Recent advances in genetics and genomics have identified hundreds of coding variants that increase risk for major neuropsychiatric disorders, such autism spectrum disorder. Work to clarify the contribution of non- coding variants is also underway and is expected to accelerate rapidly in the next few years. While these advances have considerably improved our understanding of the genetic landscape neuropsychiatric disorders, a deeper understanding of molecular pathophysiology is still missing. This knowledge gap is due to, in part, the heterogeneity of risk loci involved, their potential roles in regulating expression of a large number of genes, the pleiotropic nature of risk genes, and the high likelihood that neuropsychiatric disorders result from dysfunctional circuitry involving multiple cell types and brain regions, altogether making the identification of molecular and cellular mechanisms underlying a disease problematic, especially in the context of the protractive and complex nature of brain development. Therefore, the discovery and characterization of the full spectrum of functional genomic elements active in the human brain, as well as their activity/expression patterns across the spatiotemporal dimensions, is essential for clarifying when, where, and what cell types are relevant to the etiology and treatment of neuropsychiatric disorders. This is particularly so in the context of non-coding variants, which are difficult to annotate, yet potentially hold the promise of providing highly specific spatial, temporal, and cell type specific information. To address this knowledge gap and to continue our contributions to the PsychENCODE Consortium, we propose four specific aims that identify gene regulatory and cell type-specific mechanisms of human neurodevelopment.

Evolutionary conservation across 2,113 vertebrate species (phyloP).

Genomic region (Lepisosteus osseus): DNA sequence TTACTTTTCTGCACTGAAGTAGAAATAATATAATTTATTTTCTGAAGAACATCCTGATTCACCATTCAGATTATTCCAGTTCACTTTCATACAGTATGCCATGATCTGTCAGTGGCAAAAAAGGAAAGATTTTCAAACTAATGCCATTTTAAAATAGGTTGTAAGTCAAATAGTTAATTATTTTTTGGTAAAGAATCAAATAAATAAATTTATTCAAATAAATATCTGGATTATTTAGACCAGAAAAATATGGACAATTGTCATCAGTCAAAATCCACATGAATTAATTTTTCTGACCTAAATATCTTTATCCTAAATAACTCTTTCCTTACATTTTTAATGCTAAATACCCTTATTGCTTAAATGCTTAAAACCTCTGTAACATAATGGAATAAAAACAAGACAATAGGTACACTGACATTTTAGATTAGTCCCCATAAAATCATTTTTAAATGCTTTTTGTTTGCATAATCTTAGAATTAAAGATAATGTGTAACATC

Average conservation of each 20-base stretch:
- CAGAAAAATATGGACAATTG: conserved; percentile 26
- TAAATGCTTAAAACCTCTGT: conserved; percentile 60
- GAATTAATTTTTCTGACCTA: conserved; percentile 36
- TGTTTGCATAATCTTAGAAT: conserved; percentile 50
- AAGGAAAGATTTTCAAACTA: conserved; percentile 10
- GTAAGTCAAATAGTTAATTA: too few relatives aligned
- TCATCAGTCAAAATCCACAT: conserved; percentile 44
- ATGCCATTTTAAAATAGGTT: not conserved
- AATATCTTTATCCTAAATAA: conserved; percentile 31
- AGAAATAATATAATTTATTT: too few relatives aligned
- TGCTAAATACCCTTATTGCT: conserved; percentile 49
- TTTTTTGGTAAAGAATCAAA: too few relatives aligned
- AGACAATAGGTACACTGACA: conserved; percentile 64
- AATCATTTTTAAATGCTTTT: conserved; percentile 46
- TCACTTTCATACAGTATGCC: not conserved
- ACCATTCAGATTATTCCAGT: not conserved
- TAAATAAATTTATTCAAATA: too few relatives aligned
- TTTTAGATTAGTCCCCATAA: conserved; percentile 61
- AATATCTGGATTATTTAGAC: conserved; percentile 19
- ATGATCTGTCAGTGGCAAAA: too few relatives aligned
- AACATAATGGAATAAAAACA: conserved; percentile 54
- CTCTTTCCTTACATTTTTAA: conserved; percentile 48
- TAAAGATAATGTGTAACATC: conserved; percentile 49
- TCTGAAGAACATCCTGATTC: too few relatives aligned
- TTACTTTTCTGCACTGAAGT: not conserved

In Aim 1, we identify functional genomic elements across single cells (nuclei), cell types, regions and developmental time points of neurotypical human and macaque postmortem brains.
In Aim 2, we map the spatio-temporal proteome of neurotypical human and macaque postmortem brains.
In Aim 3, we perform integrative identification of functional genomic elements and proteomics in diseased brains and iPSC-derived neural cells.
In Aim 4, we integrate results from Aims 1-3, as well as with independent genetic datasets of neuropsychiatric populations, to identify non-coding elements, genes, or molecular pathways that will lead to a better understanding of the underlying pathophysiological mechanisms of neuropsychiatric disorders. Finally, these mechanisms will be functionally characterized in model systems. Data from this proposal will also serve as a critical new resource for members of the community, with which they can intersect their results and draw deeper and more meaningful conclusions, especially as the wealth of genomic data from neuropsychiatric disorders continues to accumulate.
The discovery and characterization of the full spectrum of human functional genomic elements across brain regions, cell types, and developmental time periods is essential for clarifying when, where, and what cell types as well as which molecular pathways are relevant to the etiology and treatment of neuropsychiatric disorders.